Members states line up to host British based EU agency

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The Swedish government on Thursday launched a campaign to become the new host of the London-based European drugs agency after Britain’s vote to leave the European Union and compete with offers from other EU members including Spain, France and Poland.

The tussle over the future location of nearly 900-strong European Medicines Agency (EMA) is expected to form part of complex political horse-trading around Brexit. Italy, Denmark and Ireland have also put themselves forward as hosts.

“With one of Europe’s top national medicines agencies, an excellent climate for research and life science as well as good conditions for an efficient relocation, Sweden is a good future home for the EMA,” Health Care Minister Gabriel Wikstrom said in a statement.

Having EMA headquartered in or near Stockholm would boost its drugs and life science sector, the government said. Sweden took a hit when AstraZeneca moved its headquarters to Britain but still has a cluster of medtech firms and the health sector has a vibrant start-up scene.

It already hosts the European Centre for Disease Prevention and Control (ECDC), another argument for placing EMA in the country, the government said.

Prime Minister Stefan Lofven has previously expressed interest in EMA, but Thursday’s launch of an active campaign is the first formal step and includes a secretariat tasked with planning and organizing Sweden’s candidacy.

European Banking Authority

The European Banking Authority (EBA) is a regulatory agency of the European Union still headquartered in London, United Kingdom. Its activities include conducting stress tests on European banks to increase transparency in the European financial system and identifying weaknesses in banks’ capital structures.

The EBA was established on 1 January 2011, upon which date it inherited all of the tasks and responsibilities of the Committee of European Banking Supervisors (CEBS).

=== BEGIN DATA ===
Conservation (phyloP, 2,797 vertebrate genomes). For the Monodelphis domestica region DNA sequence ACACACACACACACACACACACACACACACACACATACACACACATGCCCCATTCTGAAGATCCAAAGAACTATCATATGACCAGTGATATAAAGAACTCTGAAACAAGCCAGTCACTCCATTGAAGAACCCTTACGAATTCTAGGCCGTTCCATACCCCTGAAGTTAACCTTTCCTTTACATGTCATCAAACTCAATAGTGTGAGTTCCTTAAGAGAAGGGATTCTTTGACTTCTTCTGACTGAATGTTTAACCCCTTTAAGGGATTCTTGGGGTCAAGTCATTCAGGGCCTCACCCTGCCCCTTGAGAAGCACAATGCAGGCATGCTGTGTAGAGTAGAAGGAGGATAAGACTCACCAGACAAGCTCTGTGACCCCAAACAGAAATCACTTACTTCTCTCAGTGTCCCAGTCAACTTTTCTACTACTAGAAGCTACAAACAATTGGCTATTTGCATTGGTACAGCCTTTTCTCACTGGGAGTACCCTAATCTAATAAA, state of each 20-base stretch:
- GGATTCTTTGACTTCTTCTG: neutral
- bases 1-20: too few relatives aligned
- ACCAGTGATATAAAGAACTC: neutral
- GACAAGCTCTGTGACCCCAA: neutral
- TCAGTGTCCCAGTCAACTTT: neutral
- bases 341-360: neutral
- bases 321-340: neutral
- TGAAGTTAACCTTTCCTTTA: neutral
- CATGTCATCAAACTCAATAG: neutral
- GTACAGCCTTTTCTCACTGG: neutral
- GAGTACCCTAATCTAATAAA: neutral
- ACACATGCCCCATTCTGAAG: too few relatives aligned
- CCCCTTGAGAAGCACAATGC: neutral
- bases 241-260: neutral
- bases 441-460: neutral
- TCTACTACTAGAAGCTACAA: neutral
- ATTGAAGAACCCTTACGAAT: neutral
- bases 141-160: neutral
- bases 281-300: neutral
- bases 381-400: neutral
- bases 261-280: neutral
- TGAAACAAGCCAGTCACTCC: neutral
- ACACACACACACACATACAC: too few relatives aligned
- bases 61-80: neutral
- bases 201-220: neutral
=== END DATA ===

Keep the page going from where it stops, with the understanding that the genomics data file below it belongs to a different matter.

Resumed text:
The EBA has the power to overrule national regulators if they fail to properly regulate their banks. The EBA is able to prevent regulatory arbitrage and should allow banks to compete fairly throughout the EU. The EBA will prevent a race to the bottom because banks established in jurisdictions with less regulation will no longer be at a competitive advantage compared to banks based in jurisdictions with more regulations as all banks will henceforth have to comply with the higher pan European standard.

The main task of the EBA is to contribute, through the adoption of binding Technical Standards (BTS) and Guidelines, to the creation of the European Single Rulebook in banking. The Single Rulebook aims at providing a single set of harmonised prudential rules for financial institutions throughout the EU, helping create a level playing field and providing high protection to depositors, investors and consumers.

The Authority also plays an important role in promoting convergence of supervisory practices to ensure a harmonised application of prudential rules. Finally, the EBA is mandated to assess risks and vulnerabilities in the EU banking sector through, in particular, regular risk assessment reports and pan-European stress tests.

Other tasks set out in the EBA’s mandate include:

  • investigating alleged incorrect or insufficient application of EU law by national authorities
  • taking decisions directed at individual competent authorities or financial institutions in emergency situations
  • mediating to resolve disagreements between competent authorities in cross-border situations
  • acting as an independent advisory body to the European Parliament, the Council or the Commission.
  • taking a leading role in promoting transparency, simplicity and fairness in the market for consumer financial products or services across the internal market.

To perform these tasks, the EBA can produce a number of regulatory and non regulatory documents including binding Technical Standards, Guidelines, Recommendations, Opinions and ad-hoc or regular reports. The Binding Technical Standards are legal acts which specify particular aspects of an EU legislative text (Directive or Regulation) and aim at ensuring consistent harmonisation in specific areas. The EBA develops draft BTS which are finally endorsed and adopted by the European Commission. Contrary to other documents such as Guidelines or Recommendations, the BTS are legally binding and directly applicable in all Member States.

The new location of the EBA is yet to be determined. The Netherlands and Germany are currently the most likely candidates. Luxembourg and France have also expressed interest in the past to become EBA’s new home after the UK leaves the Union.